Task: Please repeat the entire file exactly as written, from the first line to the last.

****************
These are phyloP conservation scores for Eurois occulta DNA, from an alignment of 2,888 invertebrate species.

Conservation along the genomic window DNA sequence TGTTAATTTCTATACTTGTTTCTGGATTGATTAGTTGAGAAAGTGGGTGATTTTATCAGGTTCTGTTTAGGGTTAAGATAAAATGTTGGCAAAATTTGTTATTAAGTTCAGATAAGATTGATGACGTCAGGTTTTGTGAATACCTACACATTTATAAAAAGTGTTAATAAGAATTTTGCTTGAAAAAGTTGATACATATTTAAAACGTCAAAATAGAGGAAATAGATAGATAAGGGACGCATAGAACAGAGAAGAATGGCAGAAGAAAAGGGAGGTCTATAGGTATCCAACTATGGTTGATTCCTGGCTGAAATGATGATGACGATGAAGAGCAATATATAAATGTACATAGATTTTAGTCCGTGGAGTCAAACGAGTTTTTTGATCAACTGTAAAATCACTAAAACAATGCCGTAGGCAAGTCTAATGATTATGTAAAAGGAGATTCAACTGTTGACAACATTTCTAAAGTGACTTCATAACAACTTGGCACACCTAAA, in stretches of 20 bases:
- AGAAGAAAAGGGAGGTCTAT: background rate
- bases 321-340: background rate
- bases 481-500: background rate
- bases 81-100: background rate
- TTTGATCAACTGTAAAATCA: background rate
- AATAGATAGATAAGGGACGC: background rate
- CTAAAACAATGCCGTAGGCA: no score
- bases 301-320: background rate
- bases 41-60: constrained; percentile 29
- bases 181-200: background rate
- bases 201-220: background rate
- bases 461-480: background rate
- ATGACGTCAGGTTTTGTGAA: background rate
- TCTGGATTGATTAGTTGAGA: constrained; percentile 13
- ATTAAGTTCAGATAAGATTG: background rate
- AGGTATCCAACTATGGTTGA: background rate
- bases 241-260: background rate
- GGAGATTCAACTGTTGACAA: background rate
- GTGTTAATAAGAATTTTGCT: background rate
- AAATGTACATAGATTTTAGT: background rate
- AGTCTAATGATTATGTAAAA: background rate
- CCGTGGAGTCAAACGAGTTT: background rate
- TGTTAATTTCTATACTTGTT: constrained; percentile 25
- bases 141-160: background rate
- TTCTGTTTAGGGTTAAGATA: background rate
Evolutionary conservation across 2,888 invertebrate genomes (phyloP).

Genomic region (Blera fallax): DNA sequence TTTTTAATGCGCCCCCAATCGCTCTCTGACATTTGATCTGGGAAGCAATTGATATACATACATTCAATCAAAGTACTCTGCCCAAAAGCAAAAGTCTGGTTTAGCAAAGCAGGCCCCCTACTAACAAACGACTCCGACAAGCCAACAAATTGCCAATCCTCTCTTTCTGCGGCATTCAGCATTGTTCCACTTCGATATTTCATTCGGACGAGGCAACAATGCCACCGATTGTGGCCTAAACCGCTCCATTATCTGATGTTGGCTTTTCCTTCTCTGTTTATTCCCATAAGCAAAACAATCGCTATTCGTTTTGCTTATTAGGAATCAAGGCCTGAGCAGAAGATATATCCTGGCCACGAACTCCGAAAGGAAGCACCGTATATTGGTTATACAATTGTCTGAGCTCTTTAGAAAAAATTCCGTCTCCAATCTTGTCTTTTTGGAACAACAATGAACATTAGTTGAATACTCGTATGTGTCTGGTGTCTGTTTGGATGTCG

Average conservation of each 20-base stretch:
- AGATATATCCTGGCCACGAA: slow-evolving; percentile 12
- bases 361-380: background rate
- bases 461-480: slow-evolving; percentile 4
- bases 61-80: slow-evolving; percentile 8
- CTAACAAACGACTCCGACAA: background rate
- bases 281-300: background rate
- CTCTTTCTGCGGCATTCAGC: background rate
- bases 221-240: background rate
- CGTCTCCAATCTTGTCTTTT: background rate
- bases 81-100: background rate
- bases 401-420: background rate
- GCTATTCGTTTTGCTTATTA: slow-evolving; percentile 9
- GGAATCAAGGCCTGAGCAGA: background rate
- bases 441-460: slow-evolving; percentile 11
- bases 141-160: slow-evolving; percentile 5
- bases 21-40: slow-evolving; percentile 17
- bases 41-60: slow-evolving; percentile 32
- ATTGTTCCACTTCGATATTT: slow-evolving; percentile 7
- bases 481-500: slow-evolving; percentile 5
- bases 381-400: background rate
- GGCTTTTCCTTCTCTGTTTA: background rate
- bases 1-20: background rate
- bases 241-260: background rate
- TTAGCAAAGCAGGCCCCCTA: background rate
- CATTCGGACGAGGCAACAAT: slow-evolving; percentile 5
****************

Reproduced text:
These are phyloP conservation scores for Eurois occulta DNA, from an alignment of 2,888 invertebrate species.

Conservation along the genomic window DNA sequence TGTTAATTTCTATACTTGTTTCTGGATTGATTAGTTGAGAAAGTGGGTGATTTTATCAGGTTCTGTTTAGGGTTAAGATAAAATGTTGGCAAAATTTGTTATTAAGTTCAGATAAGATTGATGACGTCAGGTTTTGTGAATACCTACACATTTATAAAAAGTGTTAATAAGAATTTTGCTTGAAAAAGTTGATACATATTTAAAACGTCAAAATAGAGGAAATAGATAGATAAGGGACGCATAGAACAGAGAAGAATGGCAGAAGAAAAGGGAGGTCTATAGGTATCCAACTATGGTTGATTCCTGGCTGAAATGATGATGACGATGAAGAGCAATATATAAATGTACATAGATTTTAGTCCGTGGAGTCAAACGAGTTTTTTGATCAACTGTAAAATCACTAAAACAATGCCGTAGGCAAGTCTAATGATTATGTAAAAGGAGATTCAACTGTTGACAACATTTCTAAAGTGACTTCATAACAACTTGGCACACCTAAA, in stretches of 20 bases:
- AGAAGAAAAGGGAGGTCTAT: background rate
- bases 321-340: background rate
- bases 481-500: background rate
- bases 81-100: background rate
- TTTGATCAACTGTAAAATCA: background rate
- AATAGATAGATAAGGGACGC: background rate
- CTAAAACAATGCCGTAGGCA: no score
- bases 301-320: background rate
- bases 41-60: constrained; percentile 29
- bases 181-200: background rate
- bases 201-220: background rate
- bases 461-480: background rate
- ATGACGTCAGGTTTTGTGAA: background rate
- TCTGGATTGATTAGTTGAGA: constrained; percentile 13
- ATTAAGTTCAGATAAGATTG: background rate
- AGGTATCCAACTATGGTTGA: background rate
- bases 241-260: background rate
- GGAGATTCAACTGTTGACAA: background rate
- GTGTTAATAAGAATTTTGCT: background rate
- AAATGTACATAGATTTTAGT: background rate
- AGTCTAATGATTATGTAAAA: background rate
- CCGTGGAGTCAAACGAGTTT: background rate
- TGTTAATTTCTATACTTGTT: constrained; percentile 25
- bases 141-160: background rate
- TTCTGTTTAGGGTTAAGATA: background rate
Evolutionary conservation across 2,888 invertebrate genomes (phyloP).

Genomic region (Blera fallax): DNA sequence TTTTTAATGCGCCCCCAATCGCTCTCTGACATTTGATCTGGGAAGCAATTGATATACATACATTCAATCAAAGTACTCTGCCCAAAAGCAAAAGTCTGGTTTAGCAAAGCAGGCCCCCTACTAACAAACGACTCCGACAAGCCAACAAATTGCCAATCCTCTCTTTCTGCGGCATTCAGCATTGTTCCACTTCGATATTTCATTCGGACGAGGCAACAATGCCACCGATTGTGGCCTAAACCGCTCCATTATCTGATGTTGGCTTTTCCTTCTCTGTTTATTCCCATAAGCAAAACAATCGCTATTCGTTTTGCTTATTAGGAATCAAGGCCTGAGCAGAAGATATATCCTGGCCACGAACTCCGAAAGGAAGCACCGTATATTGGTTATACAATTGTCTGAGCTCTTTAGAAAAAATTCCGTCTCCAATCTTGTCTTTTTGGAACAACAATGAACATTAGTTGAATACTCGTATGTGTCTGGTGTCTGTTTGGATGTCG

Average conservation of each 20-base stretch:
- AGATATATCCTGGCCACGAA: slow-evolving; percentile 12
- bases 361-380: background rate
- bases 461-480: slow-evolving; percentile 4
- bases 61-80: slow-evolving; percentile 8
- CTAACAAACGACTCCGACAA: background rate
- bases 281-300: background rate
- CTCTTTCTGCGGCATTCAGC: background rate
- bases 221-240: background rate
- CGTCTCCAATCTTGTCTTTT: background rate
- bases 81-100: background rate
- bases 401-420: background rate
- GCTATTCGTTTTGCTTATTA: slow-evolving; percentile 9
- GGAATCAAGGCCTGAGCAGA: background rate
- bases 441-460: slow-evolving; percentile 11
- bases 141-160: slow-evolving; percentile 5
- bases 21-40: slow-evolving; percentile 17
- bases 41-60: slow-evolving; percentile 32
- ATTGTTCCACTTCGATATTT: slow-evolving; percentile 7
- bases 481-500: slow-evolving; percentile 5
- bases 381-400: background rate
- GGCTTTTCCTTCTCTGTTTA: background rate
- bases 1-20: background rate
- bases 241-260: background rate
- TTAGCAAAGCAGGCCCCCTA: background rate
- CATTCGGACGAGGCAACAAT: slow-evolving; percentile 5